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Wednesday, 14 May 2014

US advisory group warns African economies on over-reliance on oil and gas

A US-based risk advisory group has warned that foreign direct investment into energy sectors of marginal African oil producers will decline as the US and China ramp up shale oil production.

DaMina Advisors says acceleration in hydraulic fracturing and horizontal drilling technologies has catalysed domestic shale oil boom in the US, “altering the future landscape of global energy”. The US is poised for energy self-sufficiency in six years.

China is also boosting its domestic shale oil and offshore developments in disputed islands. Further, the world’s second largest economy is seeking to secure “a more proximate stable oil source” through a pipeline from neighbouring Russia.

“… marginal African energy producers, who are also heavily dependent on oil export revenues to fund national budgets and maintain social cohesion, face a growing threat to state stability as both the US and China curb African oil imports,” the firm warns.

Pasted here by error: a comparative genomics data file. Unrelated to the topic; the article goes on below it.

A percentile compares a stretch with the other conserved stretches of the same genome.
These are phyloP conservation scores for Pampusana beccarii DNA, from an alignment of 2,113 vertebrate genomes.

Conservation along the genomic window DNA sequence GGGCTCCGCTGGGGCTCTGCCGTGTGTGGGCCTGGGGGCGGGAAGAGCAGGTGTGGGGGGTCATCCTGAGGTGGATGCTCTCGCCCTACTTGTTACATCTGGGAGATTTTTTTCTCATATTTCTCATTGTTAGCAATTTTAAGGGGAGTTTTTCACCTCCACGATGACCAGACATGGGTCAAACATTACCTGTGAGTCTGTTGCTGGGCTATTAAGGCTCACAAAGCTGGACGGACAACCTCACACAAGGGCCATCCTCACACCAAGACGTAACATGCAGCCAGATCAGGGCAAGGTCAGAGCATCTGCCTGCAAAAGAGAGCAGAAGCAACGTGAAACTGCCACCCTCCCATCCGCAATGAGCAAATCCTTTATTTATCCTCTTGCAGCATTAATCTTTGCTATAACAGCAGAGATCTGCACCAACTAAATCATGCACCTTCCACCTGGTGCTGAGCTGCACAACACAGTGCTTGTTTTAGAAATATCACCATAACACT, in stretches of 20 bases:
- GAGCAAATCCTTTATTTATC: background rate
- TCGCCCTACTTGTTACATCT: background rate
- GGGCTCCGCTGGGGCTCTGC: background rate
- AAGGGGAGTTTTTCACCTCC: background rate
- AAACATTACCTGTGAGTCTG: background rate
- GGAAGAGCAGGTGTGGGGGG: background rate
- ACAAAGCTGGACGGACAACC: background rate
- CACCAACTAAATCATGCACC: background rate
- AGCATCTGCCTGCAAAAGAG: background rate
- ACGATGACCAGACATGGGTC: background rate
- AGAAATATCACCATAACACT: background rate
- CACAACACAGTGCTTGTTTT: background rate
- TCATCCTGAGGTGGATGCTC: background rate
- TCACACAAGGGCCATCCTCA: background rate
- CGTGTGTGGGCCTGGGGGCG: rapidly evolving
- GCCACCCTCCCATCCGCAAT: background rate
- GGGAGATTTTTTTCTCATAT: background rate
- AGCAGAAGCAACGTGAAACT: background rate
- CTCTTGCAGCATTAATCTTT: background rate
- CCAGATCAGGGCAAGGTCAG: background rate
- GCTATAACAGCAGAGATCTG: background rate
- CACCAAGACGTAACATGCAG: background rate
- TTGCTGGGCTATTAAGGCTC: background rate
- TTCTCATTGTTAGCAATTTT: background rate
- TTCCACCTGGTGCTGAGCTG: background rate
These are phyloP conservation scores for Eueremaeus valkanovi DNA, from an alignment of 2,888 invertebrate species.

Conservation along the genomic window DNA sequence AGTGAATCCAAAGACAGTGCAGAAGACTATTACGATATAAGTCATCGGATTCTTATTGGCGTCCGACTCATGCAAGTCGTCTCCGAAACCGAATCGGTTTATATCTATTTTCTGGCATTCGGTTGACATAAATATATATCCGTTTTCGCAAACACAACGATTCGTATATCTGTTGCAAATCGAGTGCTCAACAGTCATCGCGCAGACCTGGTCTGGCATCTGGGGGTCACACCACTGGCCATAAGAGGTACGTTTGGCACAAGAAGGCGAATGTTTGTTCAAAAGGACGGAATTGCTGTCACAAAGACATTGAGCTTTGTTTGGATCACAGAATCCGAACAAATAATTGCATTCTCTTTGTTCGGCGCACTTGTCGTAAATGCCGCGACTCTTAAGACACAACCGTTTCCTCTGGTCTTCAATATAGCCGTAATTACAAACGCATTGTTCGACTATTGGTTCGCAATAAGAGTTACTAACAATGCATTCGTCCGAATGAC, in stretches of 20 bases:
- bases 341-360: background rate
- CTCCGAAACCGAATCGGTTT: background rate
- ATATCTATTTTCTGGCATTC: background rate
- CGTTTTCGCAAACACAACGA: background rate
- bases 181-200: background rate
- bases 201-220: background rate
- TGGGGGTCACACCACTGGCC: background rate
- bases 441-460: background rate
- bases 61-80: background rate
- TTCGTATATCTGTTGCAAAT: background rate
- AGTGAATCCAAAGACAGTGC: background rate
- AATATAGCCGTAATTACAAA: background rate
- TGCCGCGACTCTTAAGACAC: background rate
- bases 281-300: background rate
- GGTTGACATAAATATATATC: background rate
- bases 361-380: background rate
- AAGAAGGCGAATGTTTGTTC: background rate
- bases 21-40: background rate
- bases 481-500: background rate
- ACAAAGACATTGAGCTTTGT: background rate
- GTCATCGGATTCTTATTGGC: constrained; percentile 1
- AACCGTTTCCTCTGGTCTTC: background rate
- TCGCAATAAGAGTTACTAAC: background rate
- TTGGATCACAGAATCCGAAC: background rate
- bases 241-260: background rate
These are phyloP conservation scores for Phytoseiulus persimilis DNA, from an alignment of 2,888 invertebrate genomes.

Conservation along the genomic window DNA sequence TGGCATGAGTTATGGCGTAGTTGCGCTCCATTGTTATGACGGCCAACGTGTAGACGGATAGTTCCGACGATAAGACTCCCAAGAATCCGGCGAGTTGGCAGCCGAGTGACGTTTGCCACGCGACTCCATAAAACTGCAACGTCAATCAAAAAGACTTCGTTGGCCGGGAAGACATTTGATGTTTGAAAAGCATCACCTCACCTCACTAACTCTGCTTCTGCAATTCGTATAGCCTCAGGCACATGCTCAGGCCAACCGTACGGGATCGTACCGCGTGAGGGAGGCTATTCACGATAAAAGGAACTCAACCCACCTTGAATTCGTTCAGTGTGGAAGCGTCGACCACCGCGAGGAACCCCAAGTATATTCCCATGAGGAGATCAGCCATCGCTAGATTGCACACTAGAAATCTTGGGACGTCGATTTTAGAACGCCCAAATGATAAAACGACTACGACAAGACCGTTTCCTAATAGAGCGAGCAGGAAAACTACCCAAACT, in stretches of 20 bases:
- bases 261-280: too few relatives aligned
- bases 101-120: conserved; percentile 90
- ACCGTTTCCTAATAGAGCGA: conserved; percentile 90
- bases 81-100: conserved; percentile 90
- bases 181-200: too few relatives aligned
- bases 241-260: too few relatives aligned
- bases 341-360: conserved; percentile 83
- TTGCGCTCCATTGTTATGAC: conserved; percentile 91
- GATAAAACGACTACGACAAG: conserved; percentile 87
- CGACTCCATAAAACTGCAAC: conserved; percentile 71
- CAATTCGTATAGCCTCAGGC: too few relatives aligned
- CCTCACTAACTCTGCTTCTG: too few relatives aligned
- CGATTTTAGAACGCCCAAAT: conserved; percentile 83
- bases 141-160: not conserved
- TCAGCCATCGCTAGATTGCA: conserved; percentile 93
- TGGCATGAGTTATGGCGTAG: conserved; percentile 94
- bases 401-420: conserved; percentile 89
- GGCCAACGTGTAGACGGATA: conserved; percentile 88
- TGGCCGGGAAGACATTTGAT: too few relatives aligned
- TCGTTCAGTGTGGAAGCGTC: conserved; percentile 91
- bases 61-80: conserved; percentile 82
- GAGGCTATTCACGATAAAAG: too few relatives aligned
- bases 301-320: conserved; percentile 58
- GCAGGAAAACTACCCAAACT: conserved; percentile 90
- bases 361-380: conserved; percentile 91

Its analysis shows that US oil imports from key African exporter — Nigeria, Angola and Algeria — have declined by a cumulative 180 per cent over 10 years.

“Unless marginal African energy producers such as Chad, Cameroon, Gabon, Ghana, Cote d’Ivoire, Uganda, Kenya, the Congo’s and Equatorial Guinea dramatically alter their energy sector fiscal and regulatory regimes to increase attractiveness to investors, the region will see a drastic shortfall in FDI in coming years,” DaMina warns.

It says the asymmetry of a heavy state reliance on oil and gas exports revenues, plus a declining global export market due to rising US energy self-sufficiency and declining Chinese demand for African oil, will leave many key African economies facing major fiscal imbalances which will ultimately threaten state stability.

It points to other key threats such as high taxes, rising political risk, surging royalties, new foreign exchange controls, harsh local content laws and unstable regulatory regimes.
“Resource-rich countries are also at the mercies of world prices for their products. For every boom there is a burst,” the IMF warned recently.

Source: The Star